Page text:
May 5, 1936
Ethiopia surrenders to Italy.

October 25, 1936
Hitler and Mussolini form Rome-Berlin Axis.

March 21, 1937
Pope Pius XI issues an official statement against racism and nationalism.

July 6-15, 1938
Representatives from 32 countries meet at Evian, France, to discuss refugee policies; most of the countries refuse to help or let in more Jewish refugees.

July 1938
Major anti-Semitic publication in Italy declares the existence of a "pure Italian race of Aryan stock," in which Jews had never belonged.

September 1938
First anti-Semitic laws are passed in Italy.  Forbids Jews from teaching in colleges. Orders the deportation of all Jewish aliens residing in Italy who had immigrated after 1919. 

A department for demography and race is established in the Italian government.  This agency establishes a racial policy against Jews in government and civil life.

October 7, 1938
Supreme Council of the Italian Fascist Party establishes policy and principles for anti-Semitic legislation.

November 17, 1938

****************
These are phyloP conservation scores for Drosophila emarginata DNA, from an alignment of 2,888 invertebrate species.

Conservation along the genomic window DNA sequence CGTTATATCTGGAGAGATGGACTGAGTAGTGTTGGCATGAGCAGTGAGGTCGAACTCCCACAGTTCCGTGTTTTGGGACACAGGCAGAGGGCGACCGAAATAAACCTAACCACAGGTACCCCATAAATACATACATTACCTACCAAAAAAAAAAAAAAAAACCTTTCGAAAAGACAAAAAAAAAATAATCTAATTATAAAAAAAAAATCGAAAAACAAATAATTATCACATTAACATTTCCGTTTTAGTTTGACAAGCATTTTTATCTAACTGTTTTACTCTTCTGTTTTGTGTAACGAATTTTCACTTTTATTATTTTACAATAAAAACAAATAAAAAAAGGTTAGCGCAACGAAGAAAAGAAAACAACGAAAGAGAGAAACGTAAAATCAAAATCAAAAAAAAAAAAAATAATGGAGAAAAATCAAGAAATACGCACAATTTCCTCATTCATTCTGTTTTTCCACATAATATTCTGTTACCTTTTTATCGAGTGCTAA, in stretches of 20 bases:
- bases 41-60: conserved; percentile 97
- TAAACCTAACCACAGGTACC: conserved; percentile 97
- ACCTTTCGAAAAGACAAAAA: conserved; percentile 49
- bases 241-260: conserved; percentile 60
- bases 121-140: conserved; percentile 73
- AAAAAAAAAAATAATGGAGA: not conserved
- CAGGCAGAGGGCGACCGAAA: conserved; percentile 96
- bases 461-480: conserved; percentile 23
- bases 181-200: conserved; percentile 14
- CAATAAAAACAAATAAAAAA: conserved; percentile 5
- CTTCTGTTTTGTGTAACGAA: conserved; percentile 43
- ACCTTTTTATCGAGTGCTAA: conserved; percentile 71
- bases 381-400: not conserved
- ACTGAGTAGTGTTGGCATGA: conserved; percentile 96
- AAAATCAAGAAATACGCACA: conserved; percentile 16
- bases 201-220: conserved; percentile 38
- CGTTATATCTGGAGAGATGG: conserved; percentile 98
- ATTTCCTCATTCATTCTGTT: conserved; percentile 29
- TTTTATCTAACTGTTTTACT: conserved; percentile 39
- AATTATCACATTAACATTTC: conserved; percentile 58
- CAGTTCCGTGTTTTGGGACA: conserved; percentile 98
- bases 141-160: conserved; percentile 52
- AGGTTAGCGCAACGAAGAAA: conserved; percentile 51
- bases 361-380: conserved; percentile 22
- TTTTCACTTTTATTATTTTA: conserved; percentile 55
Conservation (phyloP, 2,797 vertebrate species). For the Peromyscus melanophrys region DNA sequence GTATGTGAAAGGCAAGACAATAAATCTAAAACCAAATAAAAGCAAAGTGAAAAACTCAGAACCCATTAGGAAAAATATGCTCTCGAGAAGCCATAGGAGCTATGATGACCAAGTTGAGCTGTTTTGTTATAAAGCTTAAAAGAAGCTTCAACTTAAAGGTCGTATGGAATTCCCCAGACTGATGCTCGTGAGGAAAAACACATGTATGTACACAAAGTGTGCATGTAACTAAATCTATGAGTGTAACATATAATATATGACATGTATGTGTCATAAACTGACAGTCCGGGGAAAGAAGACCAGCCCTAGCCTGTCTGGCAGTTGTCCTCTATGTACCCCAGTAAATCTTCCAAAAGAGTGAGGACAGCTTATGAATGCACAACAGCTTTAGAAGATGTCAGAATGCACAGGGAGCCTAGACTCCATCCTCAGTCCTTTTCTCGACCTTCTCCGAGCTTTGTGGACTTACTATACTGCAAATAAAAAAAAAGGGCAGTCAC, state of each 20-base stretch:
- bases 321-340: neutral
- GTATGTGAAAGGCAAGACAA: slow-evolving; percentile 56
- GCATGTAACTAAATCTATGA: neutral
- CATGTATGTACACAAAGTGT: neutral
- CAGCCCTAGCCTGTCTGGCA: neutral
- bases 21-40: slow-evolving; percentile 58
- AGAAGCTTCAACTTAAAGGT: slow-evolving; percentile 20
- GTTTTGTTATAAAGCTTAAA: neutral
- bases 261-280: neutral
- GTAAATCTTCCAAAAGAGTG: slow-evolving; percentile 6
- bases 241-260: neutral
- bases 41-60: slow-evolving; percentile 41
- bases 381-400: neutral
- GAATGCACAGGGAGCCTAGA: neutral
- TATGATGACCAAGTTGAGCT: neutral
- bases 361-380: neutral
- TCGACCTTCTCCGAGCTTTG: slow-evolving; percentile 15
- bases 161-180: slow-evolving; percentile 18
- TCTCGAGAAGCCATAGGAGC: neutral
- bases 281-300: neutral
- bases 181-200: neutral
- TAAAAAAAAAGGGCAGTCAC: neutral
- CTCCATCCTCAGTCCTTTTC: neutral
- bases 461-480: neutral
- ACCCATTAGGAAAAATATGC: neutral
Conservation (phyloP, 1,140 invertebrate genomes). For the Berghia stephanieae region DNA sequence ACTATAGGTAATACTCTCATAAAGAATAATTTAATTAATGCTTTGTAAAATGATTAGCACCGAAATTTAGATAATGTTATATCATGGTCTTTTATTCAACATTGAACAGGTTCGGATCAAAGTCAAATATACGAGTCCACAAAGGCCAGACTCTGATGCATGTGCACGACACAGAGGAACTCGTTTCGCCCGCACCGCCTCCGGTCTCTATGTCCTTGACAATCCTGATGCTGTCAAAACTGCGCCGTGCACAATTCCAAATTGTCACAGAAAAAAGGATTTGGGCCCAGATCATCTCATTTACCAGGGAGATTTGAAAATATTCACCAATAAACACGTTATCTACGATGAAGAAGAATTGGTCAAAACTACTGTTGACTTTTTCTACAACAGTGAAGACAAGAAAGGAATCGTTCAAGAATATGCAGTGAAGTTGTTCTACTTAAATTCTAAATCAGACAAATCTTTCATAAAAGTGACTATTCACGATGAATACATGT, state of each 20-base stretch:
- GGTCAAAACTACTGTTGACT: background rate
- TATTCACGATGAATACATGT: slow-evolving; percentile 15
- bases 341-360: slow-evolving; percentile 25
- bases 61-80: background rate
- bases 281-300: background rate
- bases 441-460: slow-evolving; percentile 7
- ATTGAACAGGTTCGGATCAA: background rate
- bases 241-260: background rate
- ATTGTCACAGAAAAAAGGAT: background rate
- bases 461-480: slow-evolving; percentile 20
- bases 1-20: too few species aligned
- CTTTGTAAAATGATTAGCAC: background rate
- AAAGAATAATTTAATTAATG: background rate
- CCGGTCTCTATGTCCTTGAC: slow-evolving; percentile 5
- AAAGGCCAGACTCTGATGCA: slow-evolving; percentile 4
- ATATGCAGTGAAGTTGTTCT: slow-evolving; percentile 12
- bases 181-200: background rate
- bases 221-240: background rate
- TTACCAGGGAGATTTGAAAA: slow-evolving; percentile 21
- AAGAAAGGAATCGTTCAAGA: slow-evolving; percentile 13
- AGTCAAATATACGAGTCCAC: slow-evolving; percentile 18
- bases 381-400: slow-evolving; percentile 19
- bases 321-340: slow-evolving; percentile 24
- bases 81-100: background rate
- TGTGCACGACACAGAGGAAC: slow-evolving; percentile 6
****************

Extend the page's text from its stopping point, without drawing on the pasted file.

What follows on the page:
Anti-Semitic legislation in Italy is implemented.  It forbids Jewish/non-Jewish marriages, excludes Jews from serving in the armed forces, government or municipal services.  Jews are defined as having one Jewish parent.

Other restrictions include not allowing Jews to own radios, visit resort areas, use public libraries or publish newspapers.  Jewish businessmen are forbidden to have Aryan business partners.

In 1938, there are 57,000 Italian Jews out of a total Italian population of 45,600,000.  As a result of continuing anti-Semitic policy, 5,000 Italian Jews emigrate and more than 4,000 convert to Christianity.  After emigration and conversion, the Jewish population of Italy is reduced to 35,156.

Thousands of Austrian and German Jewish refugees flood into Italy.

Pio Perucchi and Candido Porta, Swiss Consular Officers in Milan, Italy, issue more than 1,600 illegal and unauthorized visas to Jews who had fled Austria to Italy after the Anschluss.  Some of these Jewish refugees escaped Austria with a Chinese visa.  The refugees then entered Switzerland where they were protected for the duration of the war.  Perucchi and Porta were demoted and transferred for their illegal and unauthorized activities.

Chinese Consul in Milan, Italy, issues visas for Jews to leave Italy for China.

March 2, 1939
Cardinal Eugenio Pacelli becomes Pope Pius XII.

March 15, 1939
German troops invade Czechoslovakia.

April 7, 1939
Italy invades Albania.

September 1, 1939
Beginning of World War II: Germany invades Poland.

April 9, 1940
Germans invades and defeats Denmark and Norway.

May 10, 1940
Germany invades the Netherlands, Belgium, Luxembourg, and France.

May 20, 1940
Concentration camp established at Auschwitz.

June 10, 1940
Italy enters the war as a German ally, declares war on Great Britain and France, and invades France.